By Rob Daly

OPINION: Technology Is No Panacea for Illiquidity

A misconception has permeated the corporate bond and other fixed-income markets. It’s the idea that technology can solve the liquidity problem for institutional investor.

Ever since the 2008 financial crisis, scores of companies have developed electronic trading platforms, each touted as the better mousetrap that will entice the buy side to come with their trades.

The dirty little secret is that no amount of technology can solve this particular problem. Technology is wonderful for aggregating and re-allocating existing liquidity in the market, but it cannot conjure trade counterparties for illiquid CUSIPs out of thin air.

Thanks to the Dodd-Frank Act and Basel II’s capital requirements, dealers are no longer warehousing illiquid issues on their balance sheets. Over the past eight years, that inventory has migrated on to the buy side’s balance sheets, which means most of the secondary market will eventually boil down to buy-side-to-buy-side transactions.

Many of the trades will have dealer acting as intermediaries, but not using their balance sheets to the to complete the trades.

There have been attempts to create buy-side-to-buy-side trading platforms, such as BlackRock’s Aladdin platform. Although their business model sounds good on paper, they never really seem to attract the liquidity levels of more established dealer-to-client or dealer-to-dealer counterparts.

This is because buy-side traders are deathly afraid of being price makers. The governance committees have them too well trained to find the best price from three or more dealers or relying on third-party pricing vendors for a reference price.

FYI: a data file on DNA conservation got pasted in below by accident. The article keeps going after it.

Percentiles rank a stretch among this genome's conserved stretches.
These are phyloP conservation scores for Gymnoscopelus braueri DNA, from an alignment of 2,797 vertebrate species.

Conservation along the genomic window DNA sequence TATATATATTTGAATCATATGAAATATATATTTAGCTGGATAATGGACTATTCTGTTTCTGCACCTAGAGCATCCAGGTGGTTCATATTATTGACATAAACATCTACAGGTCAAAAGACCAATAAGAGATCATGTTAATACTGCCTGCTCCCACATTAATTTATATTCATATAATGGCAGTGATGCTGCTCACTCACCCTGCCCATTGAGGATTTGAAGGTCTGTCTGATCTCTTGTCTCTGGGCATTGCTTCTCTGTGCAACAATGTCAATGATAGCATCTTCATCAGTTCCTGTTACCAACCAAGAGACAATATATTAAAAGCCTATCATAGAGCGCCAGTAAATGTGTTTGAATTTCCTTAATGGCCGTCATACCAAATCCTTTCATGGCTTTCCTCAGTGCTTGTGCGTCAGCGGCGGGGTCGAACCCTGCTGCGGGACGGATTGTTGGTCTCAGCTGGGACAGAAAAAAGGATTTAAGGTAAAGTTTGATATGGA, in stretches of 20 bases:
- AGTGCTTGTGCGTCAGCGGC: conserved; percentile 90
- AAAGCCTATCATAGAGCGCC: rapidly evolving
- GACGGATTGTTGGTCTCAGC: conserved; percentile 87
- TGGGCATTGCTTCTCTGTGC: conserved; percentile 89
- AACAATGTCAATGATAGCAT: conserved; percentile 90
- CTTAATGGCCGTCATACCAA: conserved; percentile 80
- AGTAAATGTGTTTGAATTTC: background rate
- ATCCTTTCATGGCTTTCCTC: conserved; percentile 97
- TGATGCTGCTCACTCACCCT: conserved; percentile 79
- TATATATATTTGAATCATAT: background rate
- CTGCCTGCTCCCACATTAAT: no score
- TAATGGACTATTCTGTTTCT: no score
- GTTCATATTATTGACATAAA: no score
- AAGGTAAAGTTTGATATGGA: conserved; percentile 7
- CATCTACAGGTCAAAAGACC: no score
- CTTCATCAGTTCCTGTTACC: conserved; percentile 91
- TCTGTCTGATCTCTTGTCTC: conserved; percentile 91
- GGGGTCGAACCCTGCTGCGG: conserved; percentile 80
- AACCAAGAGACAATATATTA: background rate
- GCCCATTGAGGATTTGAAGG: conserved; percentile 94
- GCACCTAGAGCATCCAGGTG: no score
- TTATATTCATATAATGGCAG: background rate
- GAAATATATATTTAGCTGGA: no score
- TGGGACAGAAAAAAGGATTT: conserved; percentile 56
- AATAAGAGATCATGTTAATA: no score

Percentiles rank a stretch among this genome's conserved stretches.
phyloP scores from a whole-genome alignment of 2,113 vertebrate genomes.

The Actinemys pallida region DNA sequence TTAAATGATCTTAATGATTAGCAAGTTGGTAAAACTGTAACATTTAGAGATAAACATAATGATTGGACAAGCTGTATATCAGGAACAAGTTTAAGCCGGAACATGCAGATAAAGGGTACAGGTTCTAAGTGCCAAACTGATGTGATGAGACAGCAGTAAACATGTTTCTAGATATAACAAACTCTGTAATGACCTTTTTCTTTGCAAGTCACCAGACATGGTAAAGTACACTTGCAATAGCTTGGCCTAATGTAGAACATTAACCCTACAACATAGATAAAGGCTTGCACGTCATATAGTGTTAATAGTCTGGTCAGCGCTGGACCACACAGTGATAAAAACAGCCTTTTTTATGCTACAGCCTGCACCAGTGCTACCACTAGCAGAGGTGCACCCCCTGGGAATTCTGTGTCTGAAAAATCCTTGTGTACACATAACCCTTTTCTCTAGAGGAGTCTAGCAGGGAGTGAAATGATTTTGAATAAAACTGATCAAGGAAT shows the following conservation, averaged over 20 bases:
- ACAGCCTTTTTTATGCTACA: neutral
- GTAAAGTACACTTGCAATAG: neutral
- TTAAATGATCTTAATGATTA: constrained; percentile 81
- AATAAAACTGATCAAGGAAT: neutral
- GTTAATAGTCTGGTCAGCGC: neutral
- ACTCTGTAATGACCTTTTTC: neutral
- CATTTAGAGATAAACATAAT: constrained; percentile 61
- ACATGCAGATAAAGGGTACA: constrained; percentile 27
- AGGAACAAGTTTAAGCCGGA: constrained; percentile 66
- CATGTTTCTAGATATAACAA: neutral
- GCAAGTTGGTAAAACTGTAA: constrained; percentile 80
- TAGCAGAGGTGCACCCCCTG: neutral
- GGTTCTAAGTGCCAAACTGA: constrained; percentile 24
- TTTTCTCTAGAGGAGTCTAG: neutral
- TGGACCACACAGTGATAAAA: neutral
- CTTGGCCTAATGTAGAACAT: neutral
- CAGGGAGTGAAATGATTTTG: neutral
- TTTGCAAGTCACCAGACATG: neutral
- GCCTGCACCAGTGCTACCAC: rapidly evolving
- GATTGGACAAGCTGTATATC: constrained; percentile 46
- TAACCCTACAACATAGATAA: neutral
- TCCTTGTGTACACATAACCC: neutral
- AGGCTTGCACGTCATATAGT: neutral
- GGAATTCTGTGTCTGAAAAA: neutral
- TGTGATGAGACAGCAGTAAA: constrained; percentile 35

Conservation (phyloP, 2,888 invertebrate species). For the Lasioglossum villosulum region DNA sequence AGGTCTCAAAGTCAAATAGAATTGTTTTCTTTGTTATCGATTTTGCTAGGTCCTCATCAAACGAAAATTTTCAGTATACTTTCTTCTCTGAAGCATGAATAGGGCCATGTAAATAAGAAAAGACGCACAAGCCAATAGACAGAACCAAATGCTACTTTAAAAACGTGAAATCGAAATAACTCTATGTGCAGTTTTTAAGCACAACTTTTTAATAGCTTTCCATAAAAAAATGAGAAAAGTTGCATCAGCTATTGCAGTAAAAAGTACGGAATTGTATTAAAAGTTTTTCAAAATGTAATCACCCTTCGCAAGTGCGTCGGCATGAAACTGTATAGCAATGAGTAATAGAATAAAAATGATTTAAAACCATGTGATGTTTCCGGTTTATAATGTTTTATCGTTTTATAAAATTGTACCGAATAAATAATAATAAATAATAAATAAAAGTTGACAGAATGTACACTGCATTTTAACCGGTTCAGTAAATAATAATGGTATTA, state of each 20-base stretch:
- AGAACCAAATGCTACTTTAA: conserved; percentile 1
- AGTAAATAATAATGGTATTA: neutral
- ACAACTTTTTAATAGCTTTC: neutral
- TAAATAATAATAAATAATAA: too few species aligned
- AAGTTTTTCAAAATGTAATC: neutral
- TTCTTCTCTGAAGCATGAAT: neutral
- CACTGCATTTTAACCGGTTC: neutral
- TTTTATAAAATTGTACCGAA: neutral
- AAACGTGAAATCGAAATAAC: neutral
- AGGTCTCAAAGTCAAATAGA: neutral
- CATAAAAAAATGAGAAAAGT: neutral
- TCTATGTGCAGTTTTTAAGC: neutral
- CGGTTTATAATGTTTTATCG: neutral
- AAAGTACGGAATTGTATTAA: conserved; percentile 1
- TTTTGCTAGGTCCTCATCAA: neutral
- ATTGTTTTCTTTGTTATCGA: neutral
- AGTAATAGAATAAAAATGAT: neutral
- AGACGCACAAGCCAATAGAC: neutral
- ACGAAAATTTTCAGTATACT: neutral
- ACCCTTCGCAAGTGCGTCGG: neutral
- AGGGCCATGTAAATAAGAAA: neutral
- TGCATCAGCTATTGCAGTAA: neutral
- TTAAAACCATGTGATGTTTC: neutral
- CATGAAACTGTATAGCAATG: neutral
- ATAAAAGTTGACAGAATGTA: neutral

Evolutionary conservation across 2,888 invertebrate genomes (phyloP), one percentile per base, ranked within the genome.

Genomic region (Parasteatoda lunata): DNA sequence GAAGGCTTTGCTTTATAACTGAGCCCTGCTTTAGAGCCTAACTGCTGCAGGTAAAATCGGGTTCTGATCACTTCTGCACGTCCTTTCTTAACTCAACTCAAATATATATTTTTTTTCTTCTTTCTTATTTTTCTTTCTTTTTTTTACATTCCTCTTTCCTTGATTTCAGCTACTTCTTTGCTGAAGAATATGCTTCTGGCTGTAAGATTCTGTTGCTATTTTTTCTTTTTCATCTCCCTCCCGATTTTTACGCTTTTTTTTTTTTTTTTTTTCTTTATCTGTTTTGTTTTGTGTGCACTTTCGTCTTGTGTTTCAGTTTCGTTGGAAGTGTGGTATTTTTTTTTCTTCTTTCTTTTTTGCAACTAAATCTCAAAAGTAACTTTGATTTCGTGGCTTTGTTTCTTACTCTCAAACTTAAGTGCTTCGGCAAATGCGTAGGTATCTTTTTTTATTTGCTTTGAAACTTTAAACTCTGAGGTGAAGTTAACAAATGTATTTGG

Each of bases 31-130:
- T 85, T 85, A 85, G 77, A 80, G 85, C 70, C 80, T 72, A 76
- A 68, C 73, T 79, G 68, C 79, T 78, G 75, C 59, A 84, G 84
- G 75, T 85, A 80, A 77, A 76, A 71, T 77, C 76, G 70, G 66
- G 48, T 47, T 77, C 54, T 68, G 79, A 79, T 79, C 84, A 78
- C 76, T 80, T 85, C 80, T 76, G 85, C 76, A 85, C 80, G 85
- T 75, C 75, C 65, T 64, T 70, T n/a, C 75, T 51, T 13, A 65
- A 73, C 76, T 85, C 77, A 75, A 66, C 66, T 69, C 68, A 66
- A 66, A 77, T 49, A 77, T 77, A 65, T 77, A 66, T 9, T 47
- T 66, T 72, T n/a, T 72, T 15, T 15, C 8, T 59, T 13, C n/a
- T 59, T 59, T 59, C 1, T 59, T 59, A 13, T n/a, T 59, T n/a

This needs to change and it needs to change quickly. Like it or not, the buy side is the new warehouser of liquidity and along with that comes the role of price maker.

It makes no sense to rely on dealers for a reference price, if dealers do not have a full picture of available liquidity on which to base their prices.

The buy side want to keep doing business as usual, but it’s going to be a recipe for disaster when the prices being used do not reflect the true nature of the market.

Either buy-side firms need to convince their governance committees that the firms have a better sense of the liquidity situation than their dealer so they should be allowed to make prices or the market should belt in and prepare for a bumpy ride.

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